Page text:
I am pleased that Romney has decided to talk about a very difficult political subject. I still think he'd be better managing a reunion tour for the Osmond family, but I respect someone who is brave enough to say "Some believe that such a confession of my faith will sink my candidacy. If they are right, so be it." That is impressive.
But I, like Peggy Noonan of the Wall Street Journal, are less impressed with what was not said in Romney's speech. Romney praised the fact that America is comprised of many forms of religious faith, but, deliberately excluded those who are agnostic or atheist. As Noonan puts it,
"There was one significant mistake in the speech. I do not know why Romney did not include nonbelievers in his moving portrait of the great American family. We were founded by believing Christians, but soon enough Jeremiah Johnson, and the old proud agnostic mountain men, and the village atheist, and the Brahmin doubter, were there, and they too are part of us, part of this wonderful thing we have. Why did Mr. Romney not do the obvious thing and include them? My guess: It would have been reported, and some idiots would have seen it and been offended that this Romney character likes to laud atheists. And he would have lost the idiot vote.
My feeling is we've bowed too far to the idiots. This is true in politics, journalism, and just about everything else."
The idiots of the world like to paint the atheists as evil, horrible, people whose sole purpose in life is to destroy Christianity and Christa in values. People are boycotting The Golden Compass film because it is critical of "The Church." This is an overly simplistic, and quite frankly, dangerous way to view what is essentially just another belief system. Atheists believe differently than Christians. That does not render one person better than another. There are wonderful atheists in the world, and, as the books The Golden Compass is based on notes, horrible things have been done in the name of Christianity. Wars. Genocide. Death.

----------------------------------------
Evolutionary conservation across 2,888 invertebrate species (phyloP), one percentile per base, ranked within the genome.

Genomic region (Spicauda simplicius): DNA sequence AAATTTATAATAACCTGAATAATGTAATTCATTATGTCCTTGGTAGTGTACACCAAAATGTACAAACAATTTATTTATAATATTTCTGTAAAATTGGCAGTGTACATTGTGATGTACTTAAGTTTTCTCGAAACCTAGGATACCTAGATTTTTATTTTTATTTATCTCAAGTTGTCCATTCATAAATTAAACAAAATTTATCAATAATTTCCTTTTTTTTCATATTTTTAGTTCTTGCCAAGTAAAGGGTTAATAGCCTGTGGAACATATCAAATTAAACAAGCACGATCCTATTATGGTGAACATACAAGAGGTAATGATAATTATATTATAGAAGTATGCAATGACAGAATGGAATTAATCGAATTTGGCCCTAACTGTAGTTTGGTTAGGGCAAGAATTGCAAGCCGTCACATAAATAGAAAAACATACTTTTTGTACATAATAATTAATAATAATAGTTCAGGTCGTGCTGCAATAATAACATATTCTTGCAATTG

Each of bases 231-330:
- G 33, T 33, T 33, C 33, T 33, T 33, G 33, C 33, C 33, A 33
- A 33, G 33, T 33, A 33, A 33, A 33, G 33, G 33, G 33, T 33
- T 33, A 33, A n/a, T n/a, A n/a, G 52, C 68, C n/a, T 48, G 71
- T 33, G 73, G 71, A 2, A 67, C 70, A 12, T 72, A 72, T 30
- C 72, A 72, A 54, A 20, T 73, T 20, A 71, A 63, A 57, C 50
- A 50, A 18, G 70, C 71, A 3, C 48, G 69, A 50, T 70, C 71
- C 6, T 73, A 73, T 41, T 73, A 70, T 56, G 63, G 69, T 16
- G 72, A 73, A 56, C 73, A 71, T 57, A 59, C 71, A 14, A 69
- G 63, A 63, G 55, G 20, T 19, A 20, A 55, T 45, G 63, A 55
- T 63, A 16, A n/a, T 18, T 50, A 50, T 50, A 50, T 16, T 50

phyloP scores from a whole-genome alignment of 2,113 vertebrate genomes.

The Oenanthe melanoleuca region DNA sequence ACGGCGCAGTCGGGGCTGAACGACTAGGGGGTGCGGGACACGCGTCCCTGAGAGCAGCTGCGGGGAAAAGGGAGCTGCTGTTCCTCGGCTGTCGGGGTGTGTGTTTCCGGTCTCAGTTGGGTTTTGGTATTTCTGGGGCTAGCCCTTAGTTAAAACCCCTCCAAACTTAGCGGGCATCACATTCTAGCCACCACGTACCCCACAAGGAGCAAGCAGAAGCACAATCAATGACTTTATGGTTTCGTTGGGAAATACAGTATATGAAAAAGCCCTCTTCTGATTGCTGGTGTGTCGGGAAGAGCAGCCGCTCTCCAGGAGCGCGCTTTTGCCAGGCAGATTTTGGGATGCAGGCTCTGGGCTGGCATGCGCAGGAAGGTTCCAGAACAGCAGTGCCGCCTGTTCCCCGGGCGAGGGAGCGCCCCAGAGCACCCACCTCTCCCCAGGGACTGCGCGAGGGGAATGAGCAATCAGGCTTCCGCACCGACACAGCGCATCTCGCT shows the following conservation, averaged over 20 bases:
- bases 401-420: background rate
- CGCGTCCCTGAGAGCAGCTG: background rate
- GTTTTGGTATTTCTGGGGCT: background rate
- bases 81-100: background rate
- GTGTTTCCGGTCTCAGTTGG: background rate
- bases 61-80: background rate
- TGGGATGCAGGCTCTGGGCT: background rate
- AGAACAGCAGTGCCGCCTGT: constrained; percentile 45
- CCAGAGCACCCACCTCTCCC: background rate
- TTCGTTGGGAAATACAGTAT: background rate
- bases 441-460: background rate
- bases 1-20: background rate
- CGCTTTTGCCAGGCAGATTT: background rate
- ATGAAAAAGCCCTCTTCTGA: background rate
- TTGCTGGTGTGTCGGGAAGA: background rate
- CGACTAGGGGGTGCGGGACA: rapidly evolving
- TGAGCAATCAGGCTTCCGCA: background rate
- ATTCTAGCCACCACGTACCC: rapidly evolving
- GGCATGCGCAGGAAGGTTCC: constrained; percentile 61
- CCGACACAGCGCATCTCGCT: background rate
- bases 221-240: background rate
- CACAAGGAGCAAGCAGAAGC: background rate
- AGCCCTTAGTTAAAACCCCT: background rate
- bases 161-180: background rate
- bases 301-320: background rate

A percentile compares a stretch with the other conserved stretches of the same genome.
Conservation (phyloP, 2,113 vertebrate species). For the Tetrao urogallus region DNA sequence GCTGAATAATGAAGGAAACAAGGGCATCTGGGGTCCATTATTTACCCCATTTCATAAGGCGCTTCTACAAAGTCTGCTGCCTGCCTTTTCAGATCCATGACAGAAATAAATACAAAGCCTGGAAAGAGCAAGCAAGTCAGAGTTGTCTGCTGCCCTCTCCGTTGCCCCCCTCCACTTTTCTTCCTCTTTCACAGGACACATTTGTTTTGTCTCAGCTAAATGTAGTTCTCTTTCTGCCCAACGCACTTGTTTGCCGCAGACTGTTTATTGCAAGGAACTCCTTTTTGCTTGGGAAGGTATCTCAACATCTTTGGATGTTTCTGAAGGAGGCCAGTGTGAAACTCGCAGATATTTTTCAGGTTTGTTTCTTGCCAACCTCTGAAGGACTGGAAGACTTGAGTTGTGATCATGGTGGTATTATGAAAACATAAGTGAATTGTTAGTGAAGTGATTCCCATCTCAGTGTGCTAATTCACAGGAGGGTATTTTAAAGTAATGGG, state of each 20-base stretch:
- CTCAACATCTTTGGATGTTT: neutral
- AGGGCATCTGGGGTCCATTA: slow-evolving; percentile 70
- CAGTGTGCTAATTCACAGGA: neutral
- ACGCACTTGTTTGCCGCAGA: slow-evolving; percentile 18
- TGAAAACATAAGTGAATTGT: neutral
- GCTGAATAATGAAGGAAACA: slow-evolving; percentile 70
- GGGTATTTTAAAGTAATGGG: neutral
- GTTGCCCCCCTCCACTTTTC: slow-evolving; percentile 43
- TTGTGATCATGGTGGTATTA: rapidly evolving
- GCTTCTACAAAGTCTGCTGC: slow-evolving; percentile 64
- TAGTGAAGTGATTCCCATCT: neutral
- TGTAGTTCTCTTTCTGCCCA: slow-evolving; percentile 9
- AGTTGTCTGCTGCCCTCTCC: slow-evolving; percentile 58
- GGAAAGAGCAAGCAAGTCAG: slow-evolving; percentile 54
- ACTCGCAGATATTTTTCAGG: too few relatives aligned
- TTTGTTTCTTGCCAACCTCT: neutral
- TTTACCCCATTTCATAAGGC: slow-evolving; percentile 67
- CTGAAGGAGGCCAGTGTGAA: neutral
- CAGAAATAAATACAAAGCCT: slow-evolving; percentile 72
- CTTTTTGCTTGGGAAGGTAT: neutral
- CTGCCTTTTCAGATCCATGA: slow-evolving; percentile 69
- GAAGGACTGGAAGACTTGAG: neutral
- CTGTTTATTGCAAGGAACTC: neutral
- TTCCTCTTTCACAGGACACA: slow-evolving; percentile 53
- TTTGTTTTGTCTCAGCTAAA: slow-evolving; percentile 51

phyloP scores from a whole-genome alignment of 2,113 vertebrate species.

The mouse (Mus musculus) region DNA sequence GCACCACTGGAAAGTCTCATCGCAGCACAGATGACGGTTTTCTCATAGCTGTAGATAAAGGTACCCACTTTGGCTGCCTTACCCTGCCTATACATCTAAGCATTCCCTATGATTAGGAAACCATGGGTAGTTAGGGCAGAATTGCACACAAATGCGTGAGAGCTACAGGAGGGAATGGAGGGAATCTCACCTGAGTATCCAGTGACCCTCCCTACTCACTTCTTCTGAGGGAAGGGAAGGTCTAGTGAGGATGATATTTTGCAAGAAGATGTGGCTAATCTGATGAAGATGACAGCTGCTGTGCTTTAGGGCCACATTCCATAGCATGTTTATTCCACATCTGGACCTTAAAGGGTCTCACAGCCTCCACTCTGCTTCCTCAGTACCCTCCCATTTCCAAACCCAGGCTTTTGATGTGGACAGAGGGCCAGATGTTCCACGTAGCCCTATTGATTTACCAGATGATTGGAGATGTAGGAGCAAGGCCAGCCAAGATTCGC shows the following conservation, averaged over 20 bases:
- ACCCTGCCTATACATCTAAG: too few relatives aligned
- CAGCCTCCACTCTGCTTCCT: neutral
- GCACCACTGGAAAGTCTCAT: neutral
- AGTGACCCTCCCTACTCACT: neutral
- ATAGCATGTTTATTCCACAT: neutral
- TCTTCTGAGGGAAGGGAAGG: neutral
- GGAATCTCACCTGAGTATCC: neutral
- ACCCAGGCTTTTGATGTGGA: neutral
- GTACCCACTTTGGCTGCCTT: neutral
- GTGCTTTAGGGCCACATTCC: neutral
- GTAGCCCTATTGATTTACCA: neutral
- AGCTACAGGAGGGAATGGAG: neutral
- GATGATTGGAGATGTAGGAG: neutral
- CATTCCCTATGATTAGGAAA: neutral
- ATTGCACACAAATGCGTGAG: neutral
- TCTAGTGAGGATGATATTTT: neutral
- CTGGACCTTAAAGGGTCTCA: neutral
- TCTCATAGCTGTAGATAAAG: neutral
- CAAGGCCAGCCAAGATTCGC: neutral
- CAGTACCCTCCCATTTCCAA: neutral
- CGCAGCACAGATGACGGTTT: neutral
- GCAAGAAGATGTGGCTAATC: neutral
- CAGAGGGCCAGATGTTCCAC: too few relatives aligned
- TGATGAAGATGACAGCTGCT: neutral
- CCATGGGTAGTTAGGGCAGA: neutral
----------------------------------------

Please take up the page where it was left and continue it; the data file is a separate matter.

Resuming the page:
In 1492 was not just the year Columbus sailed the ocean blue. In 1482 all of Spain's Muslim Population was eradicated. Some fled to other countries. Many were tortured. Muslims who had converted to Christianity were hunted down and killed as heretics. This was all accomplished under the instruction of the Catholic Church and in the name of Christianity.
I am a Christian, but I know that often times people who share my beliefs abuse their religion as a means of gaining power. I also know that people who share my beliefs have done, and will continue to do, wonderful things in an attempt to follow Christ's example.
The same goes for those who adopt an agnostic or atheist world view. Many do wonderful things. Some do not.
I think it is time for people to start thinking more critically. I think it is the idiots of the world who believe that seeing a film made by an atheist who is critical (and rightfully so,) of the crimes organized religion has committed, will somehow destroy their faith. I think it is only an idiot who will brand all members of a particular belief system as "evil" and "anti-Christian" solely because they do not believe in a divine deity. It is foolish to assume that someone who does not believe in Christ is automatically anti-Christian.
And it is foolish to ignore an entire demographic who will soon claim the right to vote for you, or not.
These are some of the ornaments on our tree. The USS Enterprise is Dan's, and he bribed me into letting him hang it by gifting me these cute little bird ornaments.
"I prefer to see Charmed as truly quality television. Truly quality television that is terribly misunderstood. It's how I justify this and sleep at night."
Ahh marriage. An institution based on compromise. I refuse to watch Star Trek and he refuses to watch In Her Shoes over and over again. With Charmed, we both win.